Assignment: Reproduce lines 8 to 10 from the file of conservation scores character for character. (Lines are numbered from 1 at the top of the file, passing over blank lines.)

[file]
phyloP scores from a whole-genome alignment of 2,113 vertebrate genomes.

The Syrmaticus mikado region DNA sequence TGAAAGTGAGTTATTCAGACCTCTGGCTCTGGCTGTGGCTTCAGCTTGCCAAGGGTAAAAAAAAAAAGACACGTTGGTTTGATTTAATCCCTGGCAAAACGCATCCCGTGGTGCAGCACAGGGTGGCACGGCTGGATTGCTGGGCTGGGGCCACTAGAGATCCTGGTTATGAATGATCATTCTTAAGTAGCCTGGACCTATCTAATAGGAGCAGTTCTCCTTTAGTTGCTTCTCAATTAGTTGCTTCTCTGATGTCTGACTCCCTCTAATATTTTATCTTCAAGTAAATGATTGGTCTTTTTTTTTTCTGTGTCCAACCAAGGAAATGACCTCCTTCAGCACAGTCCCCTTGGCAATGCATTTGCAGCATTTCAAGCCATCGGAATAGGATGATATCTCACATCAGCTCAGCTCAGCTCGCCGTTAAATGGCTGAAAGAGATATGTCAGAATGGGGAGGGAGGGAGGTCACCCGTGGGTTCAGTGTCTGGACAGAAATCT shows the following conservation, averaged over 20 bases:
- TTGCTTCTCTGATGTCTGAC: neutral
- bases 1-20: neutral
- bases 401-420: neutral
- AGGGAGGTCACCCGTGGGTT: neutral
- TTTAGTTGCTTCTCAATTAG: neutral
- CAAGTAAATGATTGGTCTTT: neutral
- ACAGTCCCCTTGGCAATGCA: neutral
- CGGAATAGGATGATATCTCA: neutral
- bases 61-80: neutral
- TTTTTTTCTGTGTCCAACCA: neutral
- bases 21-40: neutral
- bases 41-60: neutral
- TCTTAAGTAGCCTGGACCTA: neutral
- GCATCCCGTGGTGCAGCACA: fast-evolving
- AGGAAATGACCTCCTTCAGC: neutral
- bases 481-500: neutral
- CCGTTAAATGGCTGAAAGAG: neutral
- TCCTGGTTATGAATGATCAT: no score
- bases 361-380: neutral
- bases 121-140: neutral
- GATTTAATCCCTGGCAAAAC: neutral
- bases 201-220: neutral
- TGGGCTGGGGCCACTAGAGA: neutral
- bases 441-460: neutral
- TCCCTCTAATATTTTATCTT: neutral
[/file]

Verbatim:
- CAAGTAAATGATTGGTCTTT: neutral
- ACAGTCCCCTTGGCAATGCA: neutral
- CGGAATAGGATGATATCTCA: neutral